Despite the rumours of low take up amongst pension providers and banks the Government is pressing ahead with its intention to introduce the Lifetime ISA (LISA) from April 2017.
The Government has now published the Savings (Government Contributions) Bill 2016. This draft legislation outlines some of the key features of the LISA product.
So, from April 2017 if you are aged between 18 and 40 you will be able to open a LISA with an approved account holder.
Paying money in
- Individuals can pay in £4,000 per tax year
- At the end of the tax year the Government will provide a 25% bonus on savings made in respect of savers below age 50. This caps the maximum bonus at £1,000 per tax year.
- Contributions count towards the overall £20,000 per annum ISA limit.
- There will be penalties for dishonest claims of a bonus
Taking money out
Funds can be taken from a LISA without triggering a tax charge:
- When the account holder reaches age 60
- When buying a first home (worth up to £450,000)
- When suffering from a terminal illness
- After the death of the account holder
Money can be taken for other purposes before age 60 however, an exit penalty of 25% “(government charge) is applied to the amount of the withdrawal.” This is designed to return the government bonus element (including any interest or growth on that bonus) plus a small additional charge.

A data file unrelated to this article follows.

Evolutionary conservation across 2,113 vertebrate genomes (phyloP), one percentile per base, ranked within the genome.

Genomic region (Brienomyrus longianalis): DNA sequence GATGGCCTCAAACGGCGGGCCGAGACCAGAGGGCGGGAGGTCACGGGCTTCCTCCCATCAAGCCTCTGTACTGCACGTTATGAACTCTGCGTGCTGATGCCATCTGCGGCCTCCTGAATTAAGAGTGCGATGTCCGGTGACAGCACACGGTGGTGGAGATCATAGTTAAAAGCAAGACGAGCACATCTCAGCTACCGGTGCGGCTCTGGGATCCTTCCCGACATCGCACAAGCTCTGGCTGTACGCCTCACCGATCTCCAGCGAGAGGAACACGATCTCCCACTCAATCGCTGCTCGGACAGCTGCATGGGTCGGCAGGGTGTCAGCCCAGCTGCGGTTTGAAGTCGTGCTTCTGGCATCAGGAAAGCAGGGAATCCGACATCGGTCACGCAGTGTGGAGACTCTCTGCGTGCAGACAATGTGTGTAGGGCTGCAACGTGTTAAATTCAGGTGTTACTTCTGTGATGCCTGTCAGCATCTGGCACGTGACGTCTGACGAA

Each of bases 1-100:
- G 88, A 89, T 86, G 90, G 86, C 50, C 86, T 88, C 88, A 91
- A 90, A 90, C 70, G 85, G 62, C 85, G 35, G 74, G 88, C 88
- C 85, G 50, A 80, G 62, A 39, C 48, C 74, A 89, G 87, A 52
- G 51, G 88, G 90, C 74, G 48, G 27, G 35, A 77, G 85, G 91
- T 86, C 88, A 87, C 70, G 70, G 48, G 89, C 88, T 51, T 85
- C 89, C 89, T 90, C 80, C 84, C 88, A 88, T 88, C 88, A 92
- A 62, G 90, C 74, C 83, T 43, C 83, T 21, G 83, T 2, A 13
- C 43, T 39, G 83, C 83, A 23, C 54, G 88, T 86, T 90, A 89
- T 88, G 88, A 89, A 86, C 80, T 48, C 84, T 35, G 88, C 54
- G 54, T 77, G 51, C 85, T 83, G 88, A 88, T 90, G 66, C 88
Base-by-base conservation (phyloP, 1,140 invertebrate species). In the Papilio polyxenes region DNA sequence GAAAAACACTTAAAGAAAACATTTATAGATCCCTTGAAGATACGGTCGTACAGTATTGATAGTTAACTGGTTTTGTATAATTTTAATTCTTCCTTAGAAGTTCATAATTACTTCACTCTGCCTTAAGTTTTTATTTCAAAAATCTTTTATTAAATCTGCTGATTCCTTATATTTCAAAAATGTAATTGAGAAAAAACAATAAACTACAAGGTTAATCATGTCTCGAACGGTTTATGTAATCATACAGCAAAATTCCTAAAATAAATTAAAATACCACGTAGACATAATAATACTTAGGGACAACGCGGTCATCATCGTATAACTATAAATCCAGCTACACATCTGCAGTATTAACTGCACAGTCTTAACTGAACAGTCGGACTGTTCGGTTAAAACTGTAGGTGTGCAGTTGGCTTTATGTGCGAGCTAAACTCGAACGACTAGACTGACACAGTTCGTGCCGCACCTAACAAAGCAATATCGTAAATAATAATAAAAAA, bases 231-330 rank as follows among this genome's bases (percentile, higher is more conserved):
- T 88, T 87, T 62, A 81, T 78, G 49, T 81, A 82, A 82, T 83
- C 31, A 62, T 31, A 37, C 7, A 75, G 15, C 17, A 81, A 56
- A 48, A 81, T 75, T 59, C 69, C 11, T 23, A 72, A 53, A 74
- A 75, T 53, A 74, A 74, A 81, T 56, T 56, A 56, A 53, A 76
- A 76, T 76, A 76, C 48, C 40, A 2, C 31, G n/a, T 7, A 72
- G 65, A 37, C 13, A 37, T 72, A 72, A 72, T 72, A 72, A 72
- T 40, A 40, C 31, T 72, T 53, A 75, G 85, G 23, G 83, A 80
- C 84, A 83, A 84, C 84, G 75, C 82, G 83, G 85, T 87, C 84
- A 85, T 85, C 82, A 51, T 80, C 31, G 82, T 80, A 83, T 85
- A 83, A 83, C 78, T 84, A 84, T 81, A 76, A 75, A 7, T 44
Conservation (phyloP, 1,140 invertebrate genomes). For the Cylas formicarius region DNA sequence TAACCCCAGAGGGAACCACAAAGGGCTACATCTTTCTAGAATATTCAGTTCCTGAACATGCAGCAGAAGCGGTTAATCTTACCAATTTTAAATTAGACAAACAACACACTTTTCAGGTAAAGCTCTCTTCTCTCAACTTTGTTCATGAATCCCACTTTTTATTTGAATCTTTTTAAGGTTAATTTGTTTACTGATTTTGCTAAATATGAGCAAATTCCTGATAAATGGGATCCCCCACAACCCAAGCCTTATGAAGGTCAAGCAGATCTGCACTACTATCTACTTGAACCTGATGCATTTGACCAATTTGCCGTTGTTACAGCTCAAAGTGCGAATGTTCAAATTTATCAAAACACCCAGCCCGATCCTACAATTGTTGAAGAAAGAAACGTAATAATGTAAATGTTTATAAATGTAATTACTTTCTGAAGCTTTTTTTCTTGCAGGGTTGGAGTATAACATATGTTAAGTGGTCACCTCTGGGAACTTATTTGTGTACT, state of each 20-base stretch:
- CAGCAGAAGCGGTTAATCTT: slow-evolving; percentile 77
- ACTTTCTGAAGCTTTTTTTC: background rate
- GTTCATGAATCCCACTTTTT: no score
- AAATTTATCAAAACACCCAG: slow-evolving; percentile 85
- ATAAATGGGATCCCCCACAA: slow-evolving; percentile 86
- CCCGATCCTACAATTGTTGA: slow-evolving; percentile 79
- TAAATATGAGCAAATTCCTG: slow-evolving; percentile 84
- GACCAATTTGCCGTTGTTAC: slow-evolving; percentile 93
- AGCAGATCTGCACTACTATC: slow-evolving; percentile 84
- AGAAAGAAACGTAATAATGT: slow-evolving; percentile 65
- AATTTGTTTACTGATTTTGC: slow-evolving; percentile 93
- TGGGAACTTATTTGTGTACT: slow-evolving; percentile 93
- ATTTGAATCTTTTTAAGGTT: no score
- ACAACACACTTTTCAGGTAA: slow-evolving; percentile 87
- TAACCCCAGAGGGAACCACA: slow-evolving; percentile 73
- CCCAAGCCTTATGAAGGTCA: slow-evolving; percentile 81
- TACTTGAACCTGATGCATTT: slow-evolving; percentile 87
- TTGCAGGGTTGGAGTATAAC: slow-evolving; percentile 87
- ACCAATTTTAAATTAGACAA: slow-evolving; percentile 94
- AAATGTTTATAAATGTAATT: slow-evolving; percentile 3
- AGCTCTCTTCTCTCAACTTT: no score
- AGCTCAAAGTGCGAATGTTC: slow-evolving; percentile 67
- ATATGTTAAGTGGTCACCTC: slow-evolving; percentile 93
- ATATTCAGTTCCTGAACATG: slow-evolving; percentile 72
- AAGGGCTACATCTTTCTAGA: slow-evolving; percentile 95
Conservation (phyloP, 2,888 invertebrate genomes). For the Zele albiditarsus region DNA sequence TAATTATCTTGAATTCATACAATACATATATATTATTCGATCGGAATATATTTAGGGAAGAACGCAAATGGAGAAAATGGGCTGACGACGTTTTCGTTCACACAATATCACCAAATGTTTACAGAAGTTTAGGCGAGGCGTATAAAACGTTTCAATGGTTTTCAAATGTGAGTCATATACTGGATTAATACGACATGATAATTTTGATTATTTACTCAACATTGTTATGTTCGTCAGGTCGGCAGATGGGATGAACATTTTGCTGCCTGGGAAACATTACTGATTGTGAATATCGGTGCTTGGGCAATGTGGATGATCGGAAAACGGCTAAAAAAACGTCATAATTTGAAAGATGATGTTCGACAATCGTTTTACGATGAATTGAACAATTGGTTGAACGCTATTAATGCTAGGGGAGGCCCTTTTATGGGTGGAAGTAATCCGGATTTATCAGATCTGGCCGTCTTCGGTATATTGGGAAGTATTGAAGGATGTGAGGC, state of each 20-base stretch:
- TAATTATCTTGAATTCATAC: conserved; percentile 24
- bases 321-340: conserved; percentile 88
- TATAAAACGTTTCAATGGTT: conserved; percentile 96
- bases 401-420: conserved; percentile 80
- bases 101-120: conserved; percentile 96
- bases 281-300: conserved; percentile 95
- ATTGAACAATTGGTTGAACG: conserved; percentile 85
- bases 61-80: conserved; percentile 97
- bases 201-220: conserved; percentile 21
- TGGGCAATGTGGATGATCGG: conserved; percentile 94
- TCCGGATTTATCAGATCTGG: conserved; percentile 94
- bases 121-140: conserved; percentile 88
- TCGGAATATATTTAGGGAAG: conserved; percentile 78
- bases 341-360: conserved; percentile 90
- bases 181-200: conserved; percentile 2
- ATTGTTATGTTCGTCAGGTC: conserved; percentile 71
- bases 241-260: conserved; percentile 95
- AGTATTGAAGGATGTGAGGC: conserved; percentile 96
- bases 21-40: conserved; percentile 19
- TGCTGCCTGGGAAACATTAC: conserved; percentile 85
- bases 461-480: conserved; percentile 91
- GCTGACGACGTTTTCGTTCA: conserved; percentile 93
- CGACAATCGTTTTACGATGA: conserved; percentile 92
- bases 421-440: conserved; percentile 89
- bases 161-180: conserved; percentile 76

This charging structure has been criticised as harsh. For example, if someone contributed the maximum over ten years that would have a total investment of £50,000 (£4,000 x 10 plus £10,000 in top ups), with an assumption for growth this could be around £62,432 and exit charge of 25% (£15,608) leaving the investor with £46,824.
This does mean that people who get a LISA will have to be quite confident that they will use it later in life or a for house purchase, and nothing else.
The processes, evidence and conditions for making the payments will be detailed in later regulations. However, it should be noted that there has been recent controversy about the payment of the Government bonus for the Help to Buy ISA meant it could not be used for a deposit and can only be used on completion. A serious flaw in the system which could yet be replicated here.
It was originally discussed whether the Government would allow access to the LISA with the Government bonus at other life events and whether it would be possible to borrow on the funds. The Bill is silent on these matter and so it is possible these have been set aside due to the relatively short timescale we have until the launch.
Transfers from the Help to buy ISA will be permitted in the 2017/16 tax year and while these won’t count towards the LISA contribution limit they will attracted a 25% bonus on the transferred funds. From 2018/19 transfers from Help to Buy will count towards the LISA contribution limit and will also attract the 25% bonus.